Legion of Super-Heroes #40 Review
What Happened That You Have To Know About:
As we saw suggested last issue, Brainy retrieves Shadow Lass from Talok; the two of them have to team up to fight another one of those burly monsters. Some things come to a head at a meeting later: Brainy reveals that the 'alien destroyers' are teleporting in from way out at the edge of the universe; he sends Legionnaires out to try to recover any of their bodies for analysis but they all self-destructed except for one, and the Science Police have that. Projectra's legal troubles continue, and may or may not have pushed her too far by the end of the issue. Timber Wolf and Saturn Girl get called on the carpet for misuse of their powers. We're still not done with Giselle.
I wonder if Francis Manapul was in a rush this issue.There were a few panels that made me wonder if Sharpe or DeKraker were back.
One of the complaints I've seen about the threeboot, as opposed to the reboot Legion it replaced, is that too many interesting details were lost. For instance, the reboot Legion used Threshold technology to teleport around. It was based on the Kwai's pathfinding power, and grew organically out of the Legion's relationship with Shikari and her people in Legion Lost. The threeboot Legion used standard boring 'transmatter gates'; ho hum. Well, now we've got a replacement for the transmatter gates: Brainy's new wormhole-conduit teleporter. It's amusing feature is that whenever you travel that way you throw up. Does that count as an 'interesting detail'?
One of the reasons why Saturn Girl is such a great character is that she really does go too far a lot of the time. She abuses her superpowers. Always has. And now, Timber Wolf and Lightning Lad (and others) have called her on it... but talk is cheap. I wonder where this is going to go. Because I really doubt she can resist the temptation...
The thing that ticks me off about this issue is that, once again, nothing ends. Nothing is resolved. Look, I don't mind having story elements that extend over a long time. And I agree that it's interesting to explore the implications of events rather than just let them lapse into the background. And there's some good characterization going on here, and the action is fine. But it feels like we aren't getting anywhere. Every wheel is spinning. Can't we stop one before we start another one? Stupid sixteen-issue mega-arc.
Also. The question about whether Legionnaires kill or not has been much debated in this version. I thought Bedard had finally put the issue to rest with his second Lallor issue during his minirun, but I guess not; Jim Shooter has the Legionnaires butchering these big brawny motorscooters all over the place. Now, I know that this is a science-fiction comic as well as being a superhero comic, so I'll cut the writers some slack on this point. I'll give them the benefit of the doubt. Unless it's specifically said that Legionnaires do kill at times, I'm going to assume that they don't. I'm going to assume that these monsters are just constructs and that cutting them in half is no worse than cutting mannequins in half. But it'd be nice, if they are constructs, for that to be established. Because I do prefer it that the superheroes I read about don't kill.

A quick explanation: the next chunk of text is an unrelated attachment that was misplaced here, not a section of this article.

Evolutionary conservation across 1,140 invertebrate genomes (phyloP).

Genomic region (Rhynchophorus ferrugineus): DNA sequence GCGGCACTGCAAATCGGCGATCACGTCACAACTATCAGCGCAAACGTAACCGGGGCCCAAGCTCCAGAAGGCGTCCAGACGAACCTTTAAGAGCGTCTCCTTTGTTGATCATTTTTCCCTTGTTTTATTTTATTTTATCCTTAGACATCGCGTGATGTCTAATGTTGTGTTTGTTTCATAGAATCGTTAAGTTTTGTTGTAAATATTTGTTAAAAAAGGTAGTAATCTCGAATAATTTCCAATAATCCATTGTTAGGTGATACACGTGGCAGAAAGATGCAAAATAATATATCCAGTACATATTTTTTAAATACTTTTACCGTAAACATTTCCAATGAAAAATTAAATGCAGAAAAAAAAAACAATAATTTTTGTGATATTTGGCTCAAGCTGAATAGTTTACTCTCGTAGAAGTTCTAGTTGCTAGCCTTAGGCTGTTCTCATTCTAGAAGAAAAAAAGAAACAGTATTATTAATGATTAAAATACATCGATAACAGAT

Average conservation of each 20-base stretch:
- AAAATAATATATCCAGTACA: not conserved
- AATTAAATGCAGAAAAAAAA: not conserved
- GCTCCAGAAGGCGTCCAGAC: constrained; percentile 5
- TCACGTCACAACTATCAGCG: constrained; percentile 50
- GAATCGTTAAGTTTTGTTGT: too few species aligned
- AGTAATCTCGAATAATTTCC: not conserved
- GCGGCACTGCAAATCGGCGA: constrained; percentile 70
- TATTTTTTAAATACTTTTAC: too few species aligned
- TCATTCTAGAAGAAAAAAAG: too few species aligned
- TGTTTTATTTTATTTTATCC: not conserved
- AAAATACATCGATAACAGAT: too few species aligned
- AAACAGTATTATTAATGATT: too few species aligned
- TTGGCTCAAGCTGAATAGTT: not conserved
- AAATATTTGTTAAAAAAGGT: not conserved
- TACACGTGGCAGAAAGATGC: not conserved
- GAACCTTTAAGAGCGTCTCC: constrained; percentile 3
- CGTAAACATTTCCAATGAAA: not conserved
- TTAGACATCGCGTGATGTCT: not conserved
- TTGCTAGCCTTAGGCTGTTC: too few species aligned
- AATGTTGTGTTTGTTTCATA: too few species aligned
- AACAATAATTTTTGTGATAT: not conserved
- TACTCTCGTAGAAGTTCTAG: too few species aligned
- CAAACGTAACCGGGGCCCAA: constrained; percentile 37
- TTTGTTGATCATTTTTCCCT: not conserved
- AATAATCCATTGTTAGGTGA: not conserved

But sleeping around is okay. Especially in the future. I expect there to be some criticism of Light Lass's behaviour in this storyline: she goes to bed with Karate Kid, and then says afterward that it was great but they're just friends. This is of a piece with what we already know about her: she's had quite a few boyfriends among the Legionnaires. I've seen several references to Ayla being a slut because of all this. But I say that the critics can pack it, because a) contraception and disease prevention ought to be pretty reliable and unobtrusive by the 31st century, b) Ayla's behaviour is pretty consistent with that of many perfectly nice young women of today, never mind after a thousand more years of social progress, and c) what's wrong with it anyway? Light Lass has become one of my favourite characters in this version of the Legion, because of a couple of her personal qualities that both Waid and Shooter took care to portray: she's the warmest and most affectionate person on the team. This showed in her dealings with Supergirl, with Lightning Lad, in the lettercol that she and Star Boy hosted, and now it's showing in a different way, in her friendship with Karate Kid. Her depiction in this series has my full approval.
- "Legionnaires have been expelled for less." Really? I'd like to hear that story
- I wonder if Projectra was telling the truth about that bracelet having been hers before
- Remember when we thought Tony Bedard was setting stuff up for Shooter? Wrong again. I don't think Shooter has used a single one of his plot developments
- I like the way Shooter is setting this story in our solar system. It's not always necessary to make up exotic planets orbiting distant stars; there's some cool stuff much closer to home